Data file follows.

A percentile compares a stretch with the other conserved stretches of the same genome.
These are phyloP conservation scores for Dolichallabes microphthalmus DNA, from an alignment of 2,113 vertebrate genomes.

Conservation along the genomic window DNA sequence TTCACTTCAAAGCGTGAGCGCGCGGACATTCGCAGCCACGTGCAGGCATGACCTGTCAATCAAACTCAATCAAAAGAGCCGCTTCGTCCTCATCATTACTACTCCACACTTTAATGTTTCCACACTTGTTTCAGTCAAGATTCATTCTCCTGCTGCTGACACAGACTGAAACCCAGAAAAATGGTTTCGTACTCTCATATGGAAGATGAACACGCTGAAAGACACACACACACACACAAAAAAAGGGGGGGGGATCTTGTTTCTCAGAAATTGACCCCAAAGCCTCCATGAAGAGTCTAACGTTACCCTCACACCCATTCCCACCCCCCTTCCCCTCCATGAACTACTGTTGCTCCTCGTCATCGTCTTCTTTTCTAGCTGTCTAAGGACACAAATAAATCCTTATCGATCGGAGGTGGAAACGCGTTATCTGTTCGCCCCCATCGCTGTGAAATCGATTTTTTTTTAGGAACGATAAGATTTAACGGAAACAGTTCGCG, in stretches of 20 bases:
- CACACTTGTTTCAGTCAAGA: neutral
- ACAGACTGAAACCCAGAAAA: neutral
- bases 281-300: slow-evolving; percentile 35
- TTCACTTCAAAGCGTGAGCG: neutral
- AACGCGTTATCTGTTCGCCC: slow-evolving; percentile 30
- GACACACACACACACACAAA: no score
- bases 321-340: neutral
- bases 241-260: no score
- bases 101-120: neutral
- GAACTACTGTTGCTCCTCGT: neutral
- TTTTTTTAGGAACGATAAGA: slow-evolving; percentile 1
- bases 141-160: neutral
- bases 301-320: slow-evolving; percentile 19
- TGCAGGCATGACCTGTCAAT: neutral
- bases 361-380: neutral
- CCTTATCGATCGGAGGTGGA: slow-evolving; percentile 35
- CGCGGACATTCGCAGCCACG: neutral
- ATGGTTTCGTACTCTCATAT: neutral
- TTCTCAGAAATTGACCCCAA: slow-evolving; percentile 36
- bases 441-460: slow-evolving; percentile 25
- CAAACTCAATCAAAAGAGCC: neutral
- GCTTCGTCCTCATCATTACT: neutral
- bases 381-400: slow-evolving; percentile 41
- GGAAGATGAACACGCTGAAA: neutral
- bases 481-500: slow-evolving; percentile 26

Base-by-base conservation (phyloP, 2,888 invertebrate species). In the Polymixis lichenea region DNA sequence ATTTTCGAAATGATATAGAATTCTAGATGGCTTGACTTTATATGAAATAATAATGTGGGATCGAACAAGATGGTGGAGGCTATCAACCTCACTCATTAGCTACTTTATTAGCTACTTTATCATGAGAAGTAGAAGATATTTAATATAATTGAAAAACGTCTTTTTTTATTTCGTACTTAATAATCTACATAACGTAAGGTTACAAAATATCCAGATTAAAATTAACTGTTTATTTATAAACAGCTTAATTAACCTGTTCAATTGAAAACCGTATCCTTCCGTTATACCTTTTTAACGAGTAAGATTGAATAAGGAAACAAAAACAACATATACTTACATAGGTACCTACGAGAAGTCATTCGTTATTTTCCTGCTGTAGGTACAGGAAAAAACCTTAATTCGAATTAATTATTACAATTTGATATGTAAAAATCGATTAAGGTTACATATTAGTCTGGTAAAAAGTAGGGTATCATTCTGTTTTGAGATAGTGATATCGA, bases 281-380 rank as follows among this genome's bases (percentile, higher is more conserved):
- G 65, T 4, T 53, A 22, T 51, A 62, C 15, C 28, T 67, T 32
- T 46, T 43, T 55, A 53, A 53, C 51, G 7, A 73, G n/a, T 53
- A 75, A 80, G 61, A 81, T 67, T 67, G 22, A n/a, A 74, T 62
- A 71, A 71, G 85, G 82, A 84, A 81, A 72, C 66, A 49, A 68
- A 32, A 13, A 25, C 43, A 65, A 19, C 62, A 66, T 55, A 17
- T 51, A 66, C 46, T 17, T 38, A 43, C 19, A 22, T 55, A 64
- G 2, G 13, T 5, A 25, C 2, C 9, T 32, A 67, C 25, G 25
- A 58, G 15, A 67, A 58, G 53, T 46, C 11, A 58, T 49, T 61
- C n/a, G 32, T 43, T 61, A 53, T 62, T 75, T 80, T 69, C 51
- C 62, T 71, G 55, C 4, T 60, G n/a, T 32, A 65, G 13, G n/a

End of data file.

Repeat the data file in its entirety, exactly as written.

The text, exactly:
A percentile compares a stretch with the other conserved stretches of the same genome.
These are phyloP conservation scores for Dolichallabes microphthalmus DNA, from an alignment of 2,113 vertebrate genomes.

Conservation along the genomic window DNA sequence TTCACTTCAAAGCGTGAGCGCGCGGACATTCGCAGCCACGTGCAGGCATGACCTGTCAATCAAACTCAATCAAAAGAGCCGCTTCGTCCTCATCATTACTACTCCACACTTTAATGTTTCCACACTTGTTTCAGTCAAGATTCATTCTCCTGCTGCTGACACAGACTGAAACCCAGAAAAATGGTTTCGTACTCTCATATGGAAGATGAACACGCTGAAAGACACACACACACACACAAAAAAAGGGGGGGGGATCTTGTTTCTCAGAAATTGACCCCAAAGCCTCCATGAAGAGTCTAACGTTACCCTCACACCCATTCCCACCCCCCTTCCCCTCCATGAACTACTGTTGCTCCTCGTCATCGTCTTCTTTTCTAGCTGTCTAAGGACACAAATAAATCCTTATCGATCGGAGGTGGAAACGCGTTATCTGTTCGCCCCCATCGCTGTGAAATCGATTTTTTTTTAGGAACGATAAGATTTAACGGAAACAGTTCGCG, in stretches of 20 bases:
- CACACTTGTTTCAGTCAAGA: neutral
- ACAGACTGAAACCCAGAAAA: neutral
- bases 281-300: slow-evolving; percentile 35
- TTCACTTCAAAGCGTGAGCG: neutral
- AACGCGTTATCTGTTCGCCC: slow-evolving; percentile 30
- GACACACACACACACACAAA: no score
- bases 321-340: neutral
- bases 241-260: no score
- bases 101-120: neutral
- GAACTACTGTTGCTCCTCGT: neutral
- TTTTTTTAGGAACGATAAGA: slow-evolving; percentile 1
- bases 141-160: neutral
- bases 301-320: slow-evolving; percentile 19
- TGCAGGCATGACCTGTCAAT: neutral
- bases 361-380: neutral
- CCTTATCGATCGGAGGTGGA: slow-evolving; percentile 35
- CGCGGACATTCGCAGCCACG: neutral
- ATGGTTTCGTACTCTCATAT: neutral
- TTCTCAGAAATTGACCCCAA: slow-evolving; percentile 36
- bases 441-460: slow-evolving; percentile 25
- CAAACTCAATCAAAAGAGCC: neutral
- GCTTCGTCCTCATCATTACT: neutral
- bases 381-400: slow-evolving; percentile 41
- GGAAGATGAACACGCTGAAA: neutral
- bases 481-500: slow-evolving; percentile 26

Base-by-base conservation (phyloP, 2,888 invertebrate species). In the Polymixis lichenea region DNA sequence ATTTTCGAAATGATATAGAATTCTAGATGGCTTGACTTTATATGAAATAATAATGTGGGATCGAACAAGATGGTGGAGGCTATCAACCTCACTCATTAGCTACTTTATTAGCTACTTTATCATGAGAAGTAGAAGATATTTAATATAATTGAAAAACGTCTTTTTTTATTTCGTACTTAATAATCTACATAACGTAAGGTTACAAAATATCCAGATTAAAATTAACTGTTTATTTATAAACAGCTTAATTAACCTGTTCAATTGAAAACCGTATCCTTCCGTTATACCTTTTTAACGAGTAAGATTGAATAAGGAAACAAAAACAACATATACTTACATAGGTACCTACGAGAAGTCATTCGTTATTTTCCTGCTGTAGGTACAGGAAAAAACCTTAATTCGAATTAATTATTACAATTTGATATGTAAAAATCGATTAAGGTTACATATTAGTCTGGTAAAAAGTAGGGTATCATTCTGTTTTGAGATAGTGATATCGA, bases 281-380 rank as follows among this genome's bases (percentile, higher is more conserved):
- G 65, T 4, T 53, A 22, T 51, A 62, C 15, C 28, T 67, T 32
- T 46, T 43, T 55, A 53, A 53, C 51, G 7, A 73, G n/a, T 53
- A 75, A 80, G 61, A 81, T 67, T 67, G 22, A n/a, A 74, T 62
- A 71, A 71, G 85, G 82, A 84, A 81, A 72, C 66, A 49, A 68
- A 32, A 13, A 25, C 43, A 65, A 19, C 62, A 66, T 55, A 17
- T 51, A 66, C 46, T 17, T 38, A 43, C 19, A 22, T 55, A 64
- G 2, G 13, T 5, A 25, C 2, C 9, T 32, A 67, C 25, G 25
- A 58, G 15, A 67, A 58, G 53, T 46, C 11, A 58, T 49, T 61
- C n/a, G 32, T 43, T 61, A 53, T 62, T 75, T 80, T 69, C 51
- C 62, T 71, G 55, C 4, T 60, G n/a, T 32, A 65, G 13, G n/a